Make Learning a Moving Experience

So you want to reduce the amount of time that your students are required to sit and to give them more chances to move. Could you build more movement into your lessons?

Here’s one idea. Let’s say you’ve just taught a lesson on subtraction with regrouping, and now you want students to practice. Instead of passing out a sheet of problems and having everyone sit at their desks, post chart papers around the room with a couple of problems on each chart. Students move from chart to chart with clipboards, solving the problems and recording their work.

Also, when students’ energy starts to drag, a lively energizer can help. Intersperse quick movement breaks into the day to bring oxygen up to students’ brains and refuel them for learning. Often times, squirming, calling out, staring out the window, whispering to a neighbor, and other such minor misbehaviors are clear signals that students need to get up and move to refocus!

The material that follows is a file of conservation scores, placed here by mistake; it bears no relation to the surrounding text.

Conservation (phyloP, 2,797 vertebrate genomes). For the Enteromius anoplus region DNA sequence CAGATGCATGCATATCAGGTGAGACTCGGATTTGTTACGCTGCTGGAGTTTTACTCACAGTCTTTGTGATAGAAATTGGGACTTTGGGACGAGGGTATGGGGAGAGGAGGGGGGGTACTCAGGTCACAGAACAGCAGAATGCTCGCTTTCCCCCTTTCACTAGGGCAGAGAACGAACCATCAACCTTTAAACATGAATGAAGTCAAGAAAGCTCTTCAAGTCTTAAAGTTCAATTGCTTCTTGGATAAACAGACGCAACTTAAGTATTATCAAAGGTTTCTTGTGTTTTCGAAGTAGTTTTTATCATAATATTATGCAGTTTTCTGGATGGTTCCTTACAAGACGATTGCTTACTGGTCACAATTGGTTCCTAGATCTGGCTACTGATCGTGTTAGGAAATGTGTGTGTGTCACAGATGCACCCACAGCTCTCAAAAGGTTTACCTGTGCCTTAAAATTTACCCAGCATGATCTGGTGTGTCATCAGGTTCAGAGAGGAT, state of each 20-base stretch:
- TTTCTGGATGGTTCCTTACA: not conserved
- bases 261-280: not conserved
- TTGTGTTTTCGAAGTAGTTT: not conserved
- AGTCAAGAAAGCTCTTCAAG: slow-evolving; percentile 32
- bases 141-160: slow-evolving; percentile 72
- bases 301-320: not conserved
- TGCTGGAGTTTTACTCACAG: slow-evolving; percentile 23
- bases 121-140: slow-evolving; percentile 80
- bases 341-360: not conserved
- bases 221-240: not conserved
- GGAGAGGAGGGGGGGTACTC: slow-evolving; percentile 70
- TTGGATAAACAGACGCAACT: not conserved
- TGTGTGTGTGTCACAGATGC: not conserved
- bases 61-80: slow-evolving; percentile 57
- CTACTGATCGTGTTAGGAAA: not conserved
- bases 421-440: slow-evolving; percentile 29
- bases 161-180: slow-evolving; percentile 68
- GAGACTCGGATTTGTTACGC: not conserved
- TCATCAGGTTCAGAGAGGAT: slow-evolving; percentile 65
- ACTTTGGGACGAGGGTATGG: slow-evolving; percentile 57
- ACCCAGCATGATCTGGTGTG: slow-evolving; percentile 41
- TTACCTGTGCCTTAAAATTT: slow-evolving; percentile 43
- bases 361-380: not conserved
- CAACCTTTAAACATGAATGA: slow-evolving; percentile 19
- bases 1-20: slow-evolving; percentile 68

If you want to build your repertoire of energizers, Susan Lattanzi Roser’s book, Energizers!, is a great resource—it includes 88 quick movement activities, with ideas for all ages.

Mike Anderson is a Responsive Classroom consultant and author of several books, including three in the What Every Teacher Needs to Know series.

Tags: Movement

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